So far, all of our alarms are run off a plc tags (the plc handles all the logic) so we only had to configure an alarm on that tag. However, now we would like to alarm based off battery voltages, so when it goes below a certain setpoint, it sends out an alarm.
The problem is since battery voltages constantly go up and down, it goes below and above and back below the setpoint, triggering the alarm many times on that one instance throughout the day. We would just like one alarm in 24 hours for each tag that's triggered. We have a UDT definition where this battery voltage tag is, and thousands of device tags that use it. I just got into working with the Alarm block consolidation option, but doesn't work the way I was hoping (it suppresses all instances and not just each own).
So this got me into thinking about putting in a script block in the pipeline and have looked into using the system.alarm.queryStatus to check if an alarm was in there in the last 24 hours based on source and such, but some of those go out of the alarm status table to assuming the journal. I guess I could query the journal as well, but have read that these can be inefficient and tax performance. I can filter specifically just the source path so it should only bring back a few dozen results at most which may help. Or should I do a query to our alarm database, so making a SQL query? Any better approaches that I may be missing and not getting overly complicated?
You could correct the alarm behavior by adding some logic to your PLC that latches a bool if your battery voltage is out of range. Then, use the bool to trigger your Ignition alarm instead of the live battery values. The PLC could then unlatch the bool once every 24 hours if the alarm condition is no longer present.
Within the PLC itself, it would also be possible to use delay ons and delay offs to moderate the alarm triggering and releasing to prevent premature triggering and clearing.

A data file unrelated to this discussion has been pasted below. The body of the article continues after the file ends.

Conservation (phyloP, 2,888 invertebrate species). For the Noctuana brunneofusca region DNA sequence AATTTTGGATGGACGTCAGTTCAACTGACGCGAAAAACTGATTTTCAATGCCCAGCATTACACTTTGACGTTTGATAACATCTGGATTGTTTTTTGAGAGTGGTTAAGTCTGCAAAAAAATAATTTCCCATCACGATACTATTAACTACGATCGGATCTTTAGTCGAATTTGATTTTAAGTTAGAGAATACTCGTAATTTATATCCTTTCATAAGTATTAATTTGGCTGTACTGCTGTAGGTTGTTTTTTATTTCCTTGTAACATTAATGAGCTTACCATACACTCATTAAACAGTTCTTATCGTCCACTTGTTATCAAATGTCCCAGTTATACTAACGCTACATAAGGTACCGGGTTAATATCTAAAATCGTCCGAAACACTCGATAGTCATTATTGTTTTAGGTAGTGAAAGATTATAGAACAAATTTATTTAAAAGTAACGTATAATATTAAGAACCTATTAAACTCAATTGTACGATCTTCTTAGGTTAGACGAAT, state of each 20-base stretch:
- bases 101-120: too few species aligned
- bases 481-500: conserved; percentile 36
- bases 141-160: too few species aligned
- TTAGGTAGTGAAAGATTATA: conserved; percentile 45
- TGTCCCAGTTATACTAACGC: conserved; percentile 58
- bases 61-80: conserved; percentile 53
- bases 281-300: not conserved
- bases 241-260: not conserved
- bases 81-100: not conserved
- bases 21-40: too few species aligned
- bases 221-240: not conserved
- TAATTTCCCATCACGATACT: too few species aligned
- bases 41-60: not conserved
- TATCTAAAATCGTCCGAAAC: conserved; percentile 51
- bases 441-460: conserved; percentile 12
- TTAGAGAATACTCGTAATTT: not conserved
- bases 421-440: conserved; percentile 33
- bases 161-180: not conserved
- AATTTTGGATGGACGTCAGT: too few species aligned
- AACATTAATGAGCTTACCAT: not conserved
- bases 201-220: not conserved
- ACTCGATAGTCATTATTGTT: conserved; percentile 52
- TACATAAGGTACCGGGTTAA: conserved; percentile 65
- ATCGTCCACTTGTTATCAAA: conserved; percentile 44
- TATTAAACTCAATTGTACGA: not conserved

Going the PLC route would be ideal, but we would have to change hundreds of PLCs.
I did get a work around. I'll monitor to see the performance impact.
In the pipeline, I created a script block before the notification block that performs a prep query to see if the alarm has registered in the alarm data table, conditional on source, eventtime has not been in their within 24 hours and not equal to the eventtime that just occurred (I believe this is needed since it might write the alarm to the table before the script evaluates it). If the length of this result is greater than 0, then cancel the pipeline notification.
After thinking about this, a probably more efficient way of doing this aside from going the PLC route, would be to create a custom tag property on the battery voltage tag holding the alarm latch time stamp. A tag change script, using the Alarm Active event, would check this value and compare it to see if it's within the timeframe set. If over the time frame, it writes the current time in the custom tag property otherwise it leaves the current value.
Then, whether to send the alarm out or not, this can be done in either the pipeline script block to check the custom property time or on the configured alarm on the tag itself using an expression binding on "Enabled" or "ActivePipeline" to be blank if it's still within the timeframe. Though this needs to be tested and possibly adjusted to prevent race conditions.